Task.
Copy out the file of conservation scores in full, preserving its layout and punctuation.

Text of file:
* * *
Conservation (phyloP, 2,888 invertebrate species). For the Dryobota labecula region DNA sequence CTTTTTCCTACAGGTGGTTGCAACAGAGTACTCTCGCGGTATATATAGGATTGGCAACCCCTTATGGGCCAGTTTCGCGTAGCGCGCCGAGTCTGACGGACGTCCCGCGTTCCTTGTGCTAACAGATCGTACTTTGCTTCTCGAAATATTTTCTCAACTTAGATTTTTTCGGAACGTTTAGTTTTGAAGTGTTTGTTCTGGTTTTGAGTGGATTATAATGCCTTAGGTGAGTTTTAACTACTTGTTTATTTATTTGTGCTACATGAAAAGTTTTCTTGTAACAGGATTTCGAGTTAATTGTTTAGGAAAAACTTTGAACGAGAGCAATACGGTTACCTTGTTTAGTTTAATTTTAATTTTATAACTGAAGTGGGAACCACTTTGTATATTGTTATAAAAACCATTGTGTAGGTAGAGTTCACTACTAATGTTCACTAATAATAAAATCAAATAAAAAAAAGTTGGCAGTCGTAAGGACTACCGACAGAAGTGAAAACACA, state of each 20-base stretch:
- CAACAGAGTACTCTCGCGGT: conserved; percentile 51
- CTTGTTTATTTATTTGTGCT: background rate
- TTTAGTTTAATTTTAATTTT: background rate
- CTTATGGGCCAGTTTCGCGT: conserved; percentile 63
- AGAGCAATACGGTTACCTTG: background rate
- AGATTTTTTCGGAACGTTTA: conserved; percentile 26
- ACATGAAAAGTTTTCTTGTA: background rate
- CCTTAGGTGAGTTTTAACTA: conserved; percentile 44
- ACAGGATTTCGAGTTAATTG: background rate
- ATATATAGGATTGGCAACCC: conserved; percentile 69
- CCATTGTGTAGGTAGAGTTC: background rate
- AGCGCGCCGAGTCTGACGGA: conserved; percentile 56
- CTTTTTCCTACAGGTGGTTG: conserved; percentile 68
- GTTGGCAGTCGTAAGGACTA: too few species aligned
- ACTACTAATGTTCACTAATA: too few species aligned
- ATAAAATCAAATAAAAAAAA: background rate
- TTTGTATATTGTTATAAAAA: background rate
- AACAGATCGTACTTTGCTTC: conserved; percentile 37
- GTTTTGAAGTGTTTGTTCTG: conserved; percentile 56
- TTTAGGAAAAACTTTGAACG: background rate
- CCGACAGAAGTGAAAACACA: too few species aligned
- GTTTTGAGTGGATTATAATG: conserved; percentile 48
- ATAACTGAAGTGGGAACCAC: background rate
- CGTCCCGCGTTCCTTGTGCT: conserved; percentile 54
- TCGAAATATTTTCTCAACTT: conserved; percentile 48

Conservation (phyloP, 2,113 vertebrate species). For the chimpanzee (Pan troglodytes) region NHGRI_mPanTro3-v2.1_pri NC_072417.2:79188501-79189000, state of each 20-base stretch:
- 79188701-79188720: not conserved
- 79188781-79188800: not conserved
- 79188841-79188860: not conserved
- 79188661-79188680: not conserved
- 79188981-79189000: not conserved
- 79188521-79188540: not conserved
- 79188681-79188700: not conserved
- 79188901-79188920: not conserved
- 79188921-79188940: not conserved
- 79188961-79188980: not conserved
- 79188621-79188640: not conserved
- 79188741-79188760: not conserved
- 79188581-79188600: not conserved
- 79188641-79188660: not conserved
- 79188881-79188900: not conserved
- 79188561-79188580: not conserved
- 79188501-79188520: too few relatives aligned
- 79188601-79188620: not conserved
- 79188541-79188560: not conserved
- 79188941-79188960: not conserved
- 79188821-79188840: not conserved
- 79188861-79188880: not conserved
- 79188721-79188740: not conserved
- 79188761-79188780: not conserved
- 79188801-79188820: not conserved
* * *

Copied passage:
Conservation (phyloP, 2,888 invertebrate species). For the Dryobota labecula region DNA sequence CTTTTTCCTACAGGTGGTTGCAACAGAGTACTCTCGCGGTATATATAGGATTGGCAACCCCTTATGGGCCAGTTTCGCGTAGCGCGCCGAGTCTGACGGACGTCCCGCGTTCCTTGTGCTAACAGATCGTACTTTGCTTCTCGAAATATTTTCTCAACTTAGATTTTTTCGGAACGTTTAGTTTTGAAGTGTTTGTTCTGGTTTTGAGTGGATTATAATGCCTTAGGTGAGTTTTAACTACTTGTTTATTTATTTGTGCTACATGAAAAGTTTTCTTGTAACAGGATTTCGAGTTAATTGTTTAGGAAAAACTTTGAACGAGAGCAATACGGTTACCTTGTTTAGTTTAATTTTAATTTTATAACTGAAGTGGGAACCACTTTGTATATTGTTATAAAAACCATTGTGTAGGTAGAGTTCACTACTAATGTTCACTAATAATAAAATCAAATAAAAAAAAGTTGGCAGTCGTAAGGACTACCGACAGAAGTGAAAACACA, state of each 20-base stretch:
- CAACAGAGTACTCTCGCGGT: conserved; percentile 51
- CTTGTTTATTTATTTGTGCT: background rate
- TTTAGTTTAATTTTAATTTT: background rate
- CTTATGGGCCAGTTTCGCGT: conserved; percentile 63
- AGAGCAATACGGTTACCTTG: background rate
- AGATTTTTTCGGAACGTTTA: conserved; percentile 26
- ACATGAAAAGTTTTCTTGTA: background rate
- CCTTAGGTGAGTTTTAACTA: conserved; percentile 44
- ACAGGATTTCGAGTTAATTG: background rate
- ATATATAGGATTGGCAACCC: conserved; percentile 69
- CCATTGTGTAGGTAGAGTTC: background rate
- AGCGCGCCGAGTCTGACGGA: conserved; percentile 56
- CTTTTTCCTACAGGTGGTTG: conserved; percentile 68
- GTTGGCAGTCGTAAGGACTA: too few species aligned
- ACTACTAATGTTCACTAATA: too few species aligned
- ATAAAATCAAATAAAAAAAA: background rate
- TTTGTATATTGTTATAAAAA: background rate
- AACAGATCGTACTTTGCTTC: conserved; percentile 37
- GTTTTGAAGTGTTTGTTCTG: conserved; percentile 56
- TTTAGGAAAAACTTTGAACG: background rate
- CCGACAGAAGTGAAAACACA: too few species aligned
- GTTTTGAGTGGATTATAATG: conserved; percentile 48
- ATAACTGAAGTGGGAACCAC: background rate
- CGTCCCGCGTTCCTTGTGCT: conserved; percentile 54
- TCGAAATATTTTCTCAACTT: conserved; percentile 48

Conservation (phyloP, 2,113 vertebrate species). For the chimpanzee (Pan troglodytes) region NHGRI_mPanTro3-v2.1_pri NC_072417.2:79188501-79189000, state of each 20-base stretch:
- 79188701-79188720: not conserved
- 79188781-79188800: not conserved
- 79188841-79188860: not conserved
- 79188661-79188680: not conserved
- 79188981-79189000: not conserved
- 79188521-79188540: not conserved
- 79188681-79188700: not conserved
- 79188901-79188920: not conserved
- 79188921-79188940: not conserved
- 79188961-79188980: not conserved
- 79188621-79188640: not conserved
- 79188741-79188760: not conserved
- 79188581-79188600: not conserved
- 79188641-79188660: not conserved
- 79188881-79188900: not conserved
- 79188561-79188580: not conserved
- 79188501-79188520: too few relatives aligned
- 79188601-79188620: not conserved
- 79188541-79188560: not conserved
- 79188941-79188960: not conserved
- 79188821-79188840: not conserved
- 79188861-79188880: not conserved
- 79188721-79188740: not conserved
- 79188761-79188780: not conserved
- 79188801-79188820: not conserved